“We are disappointed…. I think the [APEC] summit will go on, there is a long-term plan. (But) without Obama, you can imagine how disappointed we are. We could hardly imagine he wouldn’t come.” (Indonesian Information Minister, Bali, Reuters, 4 October 2013)
“While, politically, we understand the reason for the president’s decision, of course it is disappointing for all those involved… Not just those in diplomatic circles, but for a small country to host the president of the United States is a source of excitement, particularly someone of Obama’s celebrity.” (Brunei Foreign Ministry Official, Straits Times, 4 October 2013)
In April 2013, Joseph Yun, then the US Acting Assistant Secretary for East Asia and the Pacific, addressed a Senate Foreign Affairs Subcommittee on the US policy of “rebalance” towards Asia. He argued that this rebalancing, originally introduced by the Obama administration in 2011 as the “pivot”, reflected the “profound recognition that the future prosperity and security of our nation will be defined by events and developments in the region”. Yun went on to explain how the US commitment towards the Asia-Pacific can best be demonstrated, noting that while security and defence-related cooperation is important, US “allies and partners… also tell us that, as we deepen our military engagement, we should continue also to emphasize the diplomatic, development, economic, and people-to-people engagement in order to demonstrate our longer-term commitment to our rebalance strategy.” (Yun Testimony, Washington DC, 25 April 2013).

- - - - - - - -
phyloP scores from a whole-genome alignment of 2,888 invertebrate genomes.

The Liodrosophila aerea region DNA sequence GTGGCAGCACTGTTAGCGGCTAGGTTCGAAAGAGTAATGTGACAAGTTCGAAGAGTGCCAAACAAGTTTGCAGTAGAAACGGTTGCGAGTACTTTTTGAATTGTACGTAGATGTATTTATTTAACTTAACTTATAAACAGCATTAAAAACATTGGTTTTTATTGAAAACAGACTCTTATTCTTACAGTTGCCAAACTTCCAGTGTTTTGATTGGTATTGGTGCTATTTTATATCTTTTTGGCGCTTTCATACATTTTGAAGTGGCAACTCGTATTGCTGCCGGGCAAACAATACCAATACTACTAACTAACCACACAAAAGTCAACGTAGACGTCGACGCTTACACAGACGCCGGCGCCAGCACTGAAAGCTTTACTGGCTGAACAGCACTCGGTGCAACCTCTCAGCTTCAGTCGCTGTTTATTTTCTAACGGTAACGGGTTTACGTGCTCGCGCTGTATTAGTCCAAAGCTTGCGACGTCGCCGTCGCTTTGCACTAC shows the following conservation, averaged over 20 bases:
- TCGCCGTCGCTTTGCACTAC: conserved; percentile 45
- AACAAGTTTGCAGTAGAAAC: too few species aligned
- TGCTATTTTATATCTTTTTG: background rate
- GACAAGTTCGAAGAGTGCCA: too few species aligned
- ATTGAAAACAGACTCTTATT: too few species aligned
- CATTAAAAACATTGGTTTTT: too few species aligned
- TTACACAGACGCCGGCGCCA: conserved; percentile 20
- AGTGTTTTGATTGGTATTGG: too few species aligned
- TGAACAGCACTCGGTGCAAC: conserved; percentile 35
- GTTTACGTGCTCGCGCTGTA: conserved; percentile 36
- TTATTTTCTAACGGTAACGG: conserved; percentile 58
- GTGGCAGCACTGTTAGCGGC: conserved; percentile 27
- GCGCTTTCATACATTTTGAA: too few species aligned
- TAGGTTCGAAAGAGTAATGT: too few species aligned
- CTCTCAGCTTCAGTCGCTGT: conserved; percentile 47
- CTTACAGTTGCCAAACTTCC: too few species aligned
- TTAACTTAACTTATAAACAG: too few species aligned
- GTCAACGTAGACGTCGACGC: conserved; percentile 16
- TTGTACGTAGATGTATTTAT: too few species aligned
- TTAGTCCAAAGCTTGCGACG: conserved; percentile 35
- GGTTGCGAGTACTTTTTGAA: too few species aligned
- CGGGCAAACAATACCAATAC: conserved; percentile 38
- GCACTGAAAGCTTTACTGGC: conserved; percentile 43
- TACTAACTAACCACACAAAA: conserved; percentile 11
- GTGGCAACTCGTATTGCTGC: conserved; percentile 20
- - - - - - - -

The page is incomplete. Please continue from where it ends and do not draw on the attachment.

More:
President Obama’s intended visit to the region in early October 2013 was supposed to be a key plank in demonstrating that commitment. Obama was to have attended the East Asia Summit in Brunei, and the Asia-Pacific Economic Conference held in host-country Indonesia – a country that because of its influence in ASEAN, the G20 and the Organization of Islamic Conference, deserves sustained attention. In Kuala Lumpur, Obama would have attended the Global Entrepreneurship Summit. More importantly still, it would have been the first time that a sitting US president has visited Malaysia since 1966. Obama was also due to be in the Philippines in order both to demonstrate that the US remains a loyal ally when there is a perceived increased threat from China, but probably also to give the message that Manila needs to stay in step with its ASEAN neighbours on the South China Sea dispute and not surprise them with diplomatic positions that leave them nonplussed and that would likely exacerbate the issue.
On the economic front, while the Trans-Pacific Partnership negotiations were hardly going to be wrapped up during the limited period devoted to their discussion in Brunei, nevertheless, a strong presidential statement sensitive to the concerns of the negotiating parties would have been helpful. Obama could also have stressed to his audience that he would be putting his shoulder behind steps that would lead to a more rapid conclusion to the deal. A strong multilateral statement of support in Bali for successful completion would have put pressure on the US Congress to give the President the fast-track trade promotion authority he would prefer to have for the final stages of the bargaining process.